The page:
The Island Trees Board of Education held a special meeting Tuesday evening where representatives from the district discussed final changes that will effect the upcoming school year.
Director of Facilities Lou DiPadova and Superintendent of Schools Dr. Charles Murphy spoke on the benefits of utilizing natural gas instead of oil throughout the district, including the potential to cut major costs in the long run.
"We have five buildings with the ability to convert rather easily to natural gas," said Murphy. "It seems like a number of years ago the district looked into it and LIPA was unable to, but recently, it seems that we could complete the conversion. When you look at the price of gas and the price of oil now, it's such a difference."
In other news, middle school principal Roger Bloom sat in front of the board to speak about the annual sixth grade trip to Greenkill. The event has been budgeted for five days and four nights but the district has seen a major decline in attendance in recent years and decided to cut it down to four days, three nights.
For more in-depth feedback, Bloom sent out a survey to current fifth grade families asking whether or not their children would attend next year and provided a space for additional comments as to why.
"We wanted to get a feel for next year," said Bloom. "We have 164 students and we received 139 surveys back. We received 30 'no' and nine "maybe" responses, but we don't know if that could change."
The board questioned if it was worth it to continue the field trip if such a large percentage of students stay home, but the contract for the upcoming year was already signed. Bloom said he is hoping to educate families further with a seminar about the trip prior to registration.
Finally, Murphy shared the concern of a district parent who was less than satisfied with the options in the cafteria vending machines. In 2006, the district altered their cafeterias to abide by the New York State Wellness Policy, but Murphy did agree that some of the choices are still not the healthiest.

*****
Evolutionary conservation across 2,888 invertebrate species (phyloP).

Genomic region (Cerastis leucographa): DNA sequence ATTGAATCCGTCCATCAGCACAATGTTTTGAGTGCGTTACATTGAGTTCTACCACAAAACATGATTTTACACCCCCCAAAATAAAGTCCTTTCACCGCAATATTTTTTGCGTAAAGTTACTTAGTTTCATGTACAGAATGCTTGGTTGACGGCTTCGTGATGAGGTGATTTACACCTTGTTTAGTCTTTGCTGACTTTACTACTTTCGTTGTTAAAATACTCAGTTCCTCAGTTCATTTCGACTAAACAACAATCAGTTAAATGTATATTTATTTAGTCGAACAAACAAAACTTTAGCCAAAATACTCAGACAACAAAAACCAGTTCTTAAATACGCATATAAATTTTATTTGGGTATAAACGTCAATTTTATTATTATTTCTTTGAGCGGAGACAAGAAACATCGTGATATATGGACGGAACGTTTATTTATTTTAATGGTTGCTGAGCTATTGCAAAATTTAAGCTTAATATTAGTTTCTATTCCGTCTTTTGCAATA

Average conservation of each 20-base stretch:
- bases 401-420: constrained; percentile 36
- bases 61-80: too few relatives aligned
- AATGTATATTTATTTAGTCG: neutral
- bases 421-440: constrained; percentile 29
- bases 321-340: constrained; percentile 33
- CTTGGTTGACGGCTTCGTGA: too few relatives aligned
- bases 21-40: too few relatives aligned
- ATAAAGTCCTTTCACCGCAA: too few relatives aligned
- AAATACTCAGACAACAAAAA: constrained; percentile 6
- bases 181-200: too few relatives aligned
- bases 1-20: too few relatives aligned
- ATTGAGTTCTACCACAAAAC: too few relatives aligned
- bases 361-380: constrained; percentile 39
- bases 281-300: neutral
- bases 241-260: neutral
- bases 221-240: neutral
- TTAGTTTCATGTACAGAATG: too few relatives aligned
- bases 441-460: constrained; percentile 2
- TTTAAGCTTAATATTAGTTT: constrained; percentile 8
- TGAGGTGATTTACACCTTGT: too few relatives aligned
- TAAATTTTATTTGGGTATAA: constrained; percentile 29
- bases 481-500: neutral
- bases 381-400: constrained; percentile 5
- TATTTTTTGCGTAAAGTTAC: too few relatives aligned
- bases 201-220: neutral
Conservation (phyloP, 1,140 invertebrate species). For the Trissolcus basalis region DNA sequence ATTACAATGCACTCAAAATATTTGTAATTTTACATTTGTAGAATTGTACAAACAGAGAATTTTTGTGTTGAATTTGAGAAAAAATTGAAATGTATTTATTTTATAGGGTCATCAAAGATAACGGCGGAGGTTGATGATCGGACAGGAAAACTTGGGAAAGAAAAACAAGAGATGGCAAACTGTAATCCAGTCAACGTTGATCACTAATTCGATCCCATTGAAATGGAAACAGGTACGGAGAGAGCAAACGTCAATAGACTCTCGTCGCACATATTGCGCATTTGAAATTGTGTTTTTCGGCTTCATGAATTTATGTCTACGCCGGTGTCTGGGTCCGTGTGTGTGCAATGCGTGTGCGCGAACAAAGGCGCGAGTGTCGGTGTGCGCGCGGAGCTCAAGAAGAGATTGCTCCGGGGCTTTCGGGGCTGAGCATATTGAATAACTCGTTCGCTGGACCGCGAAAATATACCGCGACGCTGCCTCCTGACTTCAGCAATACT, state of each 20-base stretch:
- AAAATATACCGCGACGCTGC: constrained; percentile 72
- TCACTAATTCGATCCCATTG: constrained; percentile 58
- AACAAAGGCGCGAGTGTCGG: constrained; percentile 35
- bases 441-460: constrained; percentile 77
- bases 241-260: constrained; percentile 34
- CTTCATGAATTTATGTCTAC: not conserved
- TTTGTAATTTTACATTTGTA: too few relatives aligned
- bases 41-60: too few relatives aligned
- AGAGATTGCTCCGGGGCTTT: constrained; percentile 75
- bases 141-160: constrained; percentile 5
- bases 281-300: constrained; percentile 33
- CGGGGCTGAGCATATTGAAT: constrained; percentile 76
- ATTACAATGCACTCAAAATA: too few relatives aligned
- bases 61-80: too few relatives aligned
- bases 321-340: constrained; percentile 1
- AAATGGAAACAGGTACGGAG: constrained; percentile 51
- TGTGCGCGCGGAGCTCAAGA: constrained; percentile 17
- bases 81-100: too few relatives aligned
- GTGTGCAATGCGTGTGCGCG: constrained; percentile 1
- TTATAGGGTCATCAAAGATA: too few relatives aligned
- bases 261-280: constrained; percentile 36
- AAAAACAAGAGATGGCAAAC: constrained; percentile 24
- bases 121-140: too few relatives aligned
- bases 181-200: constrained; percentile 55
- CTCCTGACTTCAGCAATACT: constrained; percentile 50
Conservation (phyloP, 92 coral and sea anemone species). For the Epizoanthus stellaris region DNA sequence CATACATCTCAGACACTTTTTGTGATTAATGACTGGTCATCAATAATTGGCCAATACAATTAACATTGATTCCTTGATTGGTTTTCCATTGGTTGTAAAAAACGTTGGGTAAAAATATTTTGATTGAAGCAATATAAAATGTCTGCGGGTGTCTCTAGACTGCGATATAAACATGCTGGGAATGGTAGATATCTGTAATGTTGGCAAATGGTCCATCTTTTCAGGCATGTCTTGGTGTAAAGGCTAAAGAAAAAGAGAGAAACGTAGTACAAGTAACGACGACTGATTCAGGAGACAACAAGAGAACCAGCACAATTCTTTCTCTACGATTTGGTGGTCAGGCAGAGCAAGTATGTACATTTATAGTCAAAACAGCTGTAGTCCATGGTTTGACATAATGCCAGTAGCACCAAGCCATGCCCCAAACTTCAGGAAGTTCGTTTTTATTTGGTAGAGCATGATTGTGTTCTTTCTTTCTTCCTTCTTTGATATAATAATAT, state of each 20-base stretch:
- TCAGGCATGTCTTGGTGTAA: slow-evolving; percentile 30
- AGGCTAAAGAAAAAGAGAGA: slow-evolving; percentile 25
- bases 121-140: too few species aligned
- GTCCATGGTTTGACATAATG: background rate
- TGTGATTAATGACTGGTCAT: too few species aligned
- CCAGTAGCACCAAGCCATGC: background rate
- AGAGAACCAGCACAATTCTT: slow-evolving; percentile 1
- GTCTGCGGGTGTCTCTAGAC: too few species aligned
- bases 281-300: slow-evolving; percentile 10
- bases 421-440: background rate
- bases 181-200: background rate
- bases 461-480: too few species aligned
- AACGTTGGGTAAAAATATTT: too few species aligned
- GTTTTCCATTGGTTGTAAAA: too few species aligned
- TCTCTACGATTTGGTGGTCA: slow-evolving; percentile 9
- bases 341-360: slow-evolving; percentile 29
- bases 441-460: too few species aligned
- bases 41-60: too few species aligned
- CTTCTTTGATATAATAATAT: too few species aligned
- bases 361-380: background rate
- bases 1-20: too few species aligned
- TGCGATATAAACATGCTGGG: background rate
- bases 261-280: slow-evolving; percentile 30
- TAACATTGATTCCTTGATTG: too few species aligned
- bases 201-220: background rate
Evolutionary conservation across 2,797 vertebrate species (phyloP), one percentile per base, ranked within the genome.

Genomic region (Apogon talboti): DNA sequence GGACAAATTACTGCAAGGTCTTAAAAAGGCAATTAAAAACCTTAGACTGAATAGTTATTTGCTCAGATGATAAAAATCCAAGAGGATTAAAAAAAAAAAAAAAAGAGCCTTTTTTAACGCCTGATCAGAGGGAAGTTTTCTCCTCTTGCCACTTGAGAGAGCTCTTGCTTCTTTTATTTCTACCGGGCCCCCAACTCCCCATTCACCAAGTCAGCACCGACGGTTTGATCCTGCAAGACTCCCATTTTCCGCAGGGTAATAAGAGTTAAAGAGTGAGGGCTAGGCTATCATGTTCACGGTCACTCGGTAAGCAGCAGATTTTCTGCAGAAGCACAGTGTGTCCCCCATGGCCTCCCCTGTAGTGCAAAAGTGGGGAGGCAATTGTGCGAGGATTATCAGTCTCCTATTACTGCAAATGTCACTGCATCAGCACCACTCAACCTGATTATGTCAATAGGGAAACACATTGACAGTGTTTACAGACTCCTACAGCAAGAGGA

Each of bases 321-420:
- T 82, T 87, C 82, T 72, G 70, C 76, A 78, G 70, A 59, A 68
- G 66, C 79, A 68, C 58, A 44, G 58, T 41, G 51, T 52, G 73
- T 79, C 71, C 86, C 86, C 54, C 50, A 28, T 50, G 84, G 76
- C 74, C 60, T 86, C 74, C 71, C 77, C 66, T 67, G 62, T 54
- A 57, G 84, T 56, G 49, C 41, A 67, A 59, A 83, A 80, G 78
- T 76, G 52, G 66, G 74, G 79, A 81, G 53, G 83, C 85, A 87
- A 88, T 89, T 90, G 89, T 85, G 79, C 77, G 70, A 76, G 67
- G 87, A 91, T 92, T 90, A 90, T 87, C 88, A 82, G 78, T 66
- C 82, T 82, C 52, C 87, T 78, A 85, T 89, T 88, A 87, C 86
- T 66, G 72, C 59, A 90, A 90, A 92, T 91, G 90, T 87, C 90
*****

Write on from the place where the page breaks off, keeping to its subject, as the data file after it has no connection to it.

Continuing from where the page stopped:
"This particular parent saw there were some juices being served in the vending machines and she thought they were very unhealthy," said Murphy. "We've checked again and all of our choices meet the policy instituted by New York State."
"I'm not saying that all of these snacks are deemed healthy or all natural, but they meet the policy," he added. "Other districts have added an entire healthy vending machine, but many of the companies pull the machines because the children choose the other options and they don't make any money. Some parents have alternative views and will give their child the option to have that extra snack and that's what they choose."
In light of the complaint and in effort to provide healthier options for the community, Murphy and the board decided that they will do a trial run with an entire machine stocked with strictly healthy eats and see how the vending company responds.
The Levittown School District recently approved a vending machine contract with a company that makes healthier snacks.